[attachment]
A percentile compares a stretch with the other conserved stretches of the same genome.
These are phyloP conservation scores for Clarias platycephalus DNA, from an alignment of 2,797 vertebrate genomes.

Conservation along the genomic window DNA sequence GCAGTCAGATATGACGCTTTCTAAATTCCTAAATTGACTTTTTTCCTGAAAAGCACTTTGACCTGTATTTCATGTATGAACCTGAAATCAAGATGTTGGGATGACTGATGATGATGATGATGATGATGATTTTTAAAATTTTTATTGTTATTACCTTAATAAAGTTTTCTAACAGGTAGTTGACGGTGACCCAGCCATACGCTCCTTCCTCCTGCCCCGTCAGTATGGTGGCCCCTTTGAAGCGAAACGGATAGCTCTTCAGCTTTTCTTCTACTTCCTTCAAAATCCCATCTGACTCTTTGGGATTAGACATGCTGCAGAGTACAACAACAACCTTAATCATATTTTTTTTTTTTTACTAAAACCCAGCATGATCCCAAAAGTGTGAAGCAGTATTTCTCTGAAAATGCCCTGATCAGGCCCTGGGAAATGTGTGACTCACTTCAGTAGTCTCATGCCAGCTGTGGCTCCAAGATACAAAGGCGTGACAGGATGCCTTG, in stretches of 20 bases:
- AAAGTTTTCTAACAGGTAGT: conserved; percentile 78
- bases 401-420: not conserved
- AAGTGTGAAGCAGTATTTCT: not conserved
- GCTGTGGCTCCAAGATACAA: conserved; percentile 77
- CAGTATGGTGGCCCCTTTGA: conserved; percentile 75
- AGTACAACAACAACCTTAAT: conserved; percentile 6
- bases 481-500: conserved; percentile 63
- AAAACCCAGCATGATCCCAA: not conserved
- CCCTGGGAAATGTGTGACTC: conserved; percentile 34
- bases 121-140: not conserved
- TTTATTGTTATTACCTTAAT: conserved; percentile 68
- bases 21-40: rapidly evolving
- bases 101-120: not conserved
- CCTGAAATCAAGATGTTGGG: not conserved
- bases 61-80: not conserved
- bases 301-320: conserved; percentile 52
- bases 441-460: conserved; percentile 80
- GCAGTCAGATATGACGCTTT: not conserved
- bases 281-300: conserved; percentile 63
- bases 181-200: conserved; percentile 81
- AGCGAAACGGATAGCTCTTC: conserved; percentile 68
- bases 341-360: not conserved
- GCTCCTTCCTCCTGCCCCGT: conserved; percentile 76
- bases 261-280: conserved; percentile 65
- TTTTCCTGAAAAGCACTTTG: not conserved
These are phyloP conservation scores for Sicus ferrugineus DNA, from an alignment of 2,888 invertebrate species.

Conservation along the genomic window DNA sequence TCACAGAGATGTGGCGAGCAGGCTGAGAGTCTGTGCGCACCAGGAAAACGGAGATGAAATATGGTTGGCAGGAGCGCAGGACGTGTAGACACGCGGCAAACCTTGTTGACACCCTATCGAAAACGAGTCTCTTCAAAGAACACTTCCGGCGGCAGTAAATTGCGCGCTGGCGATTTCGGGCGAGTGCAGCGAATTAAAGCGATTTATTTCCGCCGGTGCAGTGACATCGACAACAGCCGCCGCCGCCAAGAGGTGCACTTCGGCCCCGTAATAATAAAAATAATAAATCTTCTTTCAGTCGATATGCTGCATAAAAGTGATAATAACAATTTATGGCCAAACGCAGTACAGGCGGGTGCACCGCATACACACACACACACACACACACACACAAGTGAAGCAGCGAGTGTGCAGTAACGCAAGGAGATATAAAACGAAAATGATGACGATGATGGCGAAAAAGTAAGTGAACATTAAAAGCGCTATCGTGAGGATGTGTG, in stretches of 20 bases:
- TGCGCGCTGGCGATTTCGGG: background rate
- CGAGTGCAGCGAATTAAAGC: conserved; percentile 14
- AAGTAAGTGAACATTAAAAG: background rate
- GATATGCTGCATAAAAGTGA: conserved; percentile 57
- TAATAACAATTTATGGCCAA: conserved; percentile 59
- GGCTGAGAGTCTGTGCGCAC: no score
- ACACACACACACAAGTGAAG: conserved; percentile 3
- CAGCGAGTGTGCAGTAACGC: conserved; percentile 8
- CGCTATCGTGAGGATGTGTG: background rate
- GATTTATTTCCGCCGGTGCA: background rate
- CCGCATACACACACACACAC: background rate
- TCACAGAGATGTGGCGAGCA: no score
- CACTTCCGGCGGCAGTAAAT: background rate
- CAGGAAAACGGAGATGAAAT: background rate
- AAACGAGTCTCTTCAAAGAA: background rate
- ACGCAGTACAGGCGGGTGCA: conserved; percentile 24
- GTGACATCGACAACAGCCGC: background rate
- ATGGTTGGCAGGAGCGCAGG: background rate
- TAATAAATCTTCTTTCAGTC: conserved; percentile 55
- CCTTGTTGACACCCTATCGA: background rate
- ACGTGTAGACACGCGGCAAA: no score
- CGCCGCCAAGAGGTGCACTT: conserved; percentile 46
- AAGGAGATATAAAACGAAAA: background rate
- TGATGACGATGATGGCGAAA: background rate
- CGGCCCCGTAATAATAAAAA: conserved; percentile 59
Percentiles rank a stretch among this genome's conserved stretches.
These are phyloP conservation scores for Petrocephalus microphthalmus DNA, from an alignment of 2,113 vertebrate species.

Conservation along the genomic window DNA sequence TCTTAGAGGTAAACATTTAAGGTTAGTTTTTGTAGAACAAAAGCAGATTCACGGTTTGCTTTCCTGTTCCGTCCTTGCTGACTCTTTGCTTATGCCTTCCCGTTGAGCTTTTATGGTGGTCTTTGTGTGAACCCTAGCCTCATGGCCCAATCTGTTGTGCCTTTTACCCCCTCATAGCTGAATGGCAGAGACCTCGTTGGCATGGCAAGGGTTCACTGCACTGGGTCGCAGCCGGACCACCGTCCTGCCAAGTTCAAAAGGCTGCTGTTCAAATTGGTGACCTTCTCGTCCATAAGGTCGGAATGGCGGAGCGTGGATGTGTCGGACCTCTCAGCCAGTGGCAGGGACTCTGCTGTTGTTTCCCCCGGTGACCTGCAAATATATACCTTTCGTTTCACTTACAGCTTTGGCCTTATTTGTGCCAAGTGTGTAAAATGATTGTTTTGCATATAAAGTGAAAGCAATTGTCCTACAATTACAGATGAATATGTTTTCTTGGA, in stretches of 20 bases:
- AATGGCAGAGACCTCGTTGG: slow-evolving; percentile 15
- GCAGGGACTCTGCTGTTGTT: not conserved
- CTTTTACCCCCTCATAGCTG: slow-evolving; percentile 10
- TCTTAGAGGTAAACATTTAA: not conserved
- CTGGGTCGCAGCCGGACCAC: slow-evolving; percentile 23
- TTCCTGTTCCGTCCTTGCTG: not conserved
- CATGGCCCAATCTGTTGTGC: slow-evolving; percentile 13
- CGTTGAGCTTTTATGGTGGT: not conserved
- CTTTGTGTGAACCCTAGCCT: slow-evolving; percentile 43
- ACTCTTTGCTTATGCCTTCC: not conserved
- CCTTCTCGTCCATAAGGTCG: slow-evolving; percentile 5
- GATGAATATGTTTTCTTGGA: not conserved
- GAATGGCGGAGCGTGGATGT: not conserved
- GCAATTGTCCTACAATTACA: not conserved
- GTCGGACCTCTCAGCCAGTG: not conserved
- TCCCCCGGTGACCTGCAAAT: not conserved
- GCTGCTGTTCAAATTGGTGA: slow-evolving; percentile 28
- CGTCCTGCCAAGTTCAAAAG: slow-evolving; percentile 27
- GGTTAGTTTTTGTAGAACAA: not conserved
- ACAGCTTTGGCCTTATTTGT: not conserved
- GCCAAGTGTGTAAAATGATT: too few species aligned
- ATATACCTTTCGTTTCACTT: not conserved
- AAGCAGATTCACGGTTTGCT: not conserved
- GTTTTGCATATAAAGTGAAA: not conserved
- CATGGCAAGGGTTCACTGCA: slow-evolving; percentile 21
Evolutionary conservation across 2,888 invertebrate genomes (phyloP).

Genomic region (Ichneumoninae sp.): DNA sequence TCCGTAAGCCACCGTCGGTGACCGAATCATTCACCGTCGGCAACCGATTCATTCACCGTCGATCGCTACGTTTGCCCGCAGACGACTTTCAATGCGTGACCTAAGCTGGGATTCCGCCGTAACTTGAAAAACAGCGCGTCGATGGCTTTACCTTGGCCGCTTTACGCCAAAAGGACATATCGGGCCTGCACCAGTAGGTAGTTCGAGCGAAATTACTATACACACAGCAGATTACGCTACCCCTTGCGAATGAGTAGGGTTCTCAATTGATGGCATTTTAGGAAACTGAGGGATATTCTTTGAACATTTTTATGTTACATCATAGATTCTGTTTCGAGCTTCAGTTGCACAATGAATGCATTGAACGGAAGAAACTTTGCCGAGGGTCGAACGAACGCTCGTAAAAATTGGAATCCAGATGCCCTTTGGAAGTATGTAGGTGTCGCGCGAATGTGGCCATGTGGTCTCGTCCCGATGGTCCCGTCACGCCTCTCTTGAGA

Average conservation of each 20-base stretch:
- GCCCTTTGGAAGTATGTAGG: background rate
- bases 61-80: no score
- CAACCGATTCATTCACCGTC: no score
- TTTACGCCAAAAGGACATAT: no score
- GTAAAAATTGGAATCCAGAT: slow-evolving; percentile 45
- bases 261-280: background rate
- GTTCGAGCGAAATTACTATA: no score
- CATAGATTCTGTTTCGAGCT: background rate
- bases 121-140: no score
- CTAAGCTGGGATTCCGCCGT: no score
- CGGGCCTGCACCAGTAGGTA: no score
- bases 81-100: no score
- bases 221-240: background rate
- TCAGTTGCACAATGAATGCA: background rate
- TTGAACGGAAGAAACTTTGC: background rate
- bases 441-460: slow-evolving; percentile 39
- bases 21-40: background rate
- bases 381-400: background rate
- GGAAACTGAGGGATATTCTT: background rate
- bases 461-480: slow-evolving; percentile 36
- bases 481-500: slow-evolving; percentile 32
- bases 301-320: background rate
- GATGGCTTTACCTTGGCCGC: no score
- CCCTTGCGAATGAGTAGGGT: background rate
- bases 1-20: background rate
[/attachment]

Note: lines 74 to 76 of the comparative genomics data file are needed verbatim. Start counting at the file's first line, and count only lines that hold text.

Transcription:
- TCCCCCGGTGACCTGCAAAT: not conserved
- GCTGCTGTTCAAATTGGTGA: slow-evolving; percentile 28
- CGTCCTGCCAAGTTCAAAAG: slow-evolving; percentile 27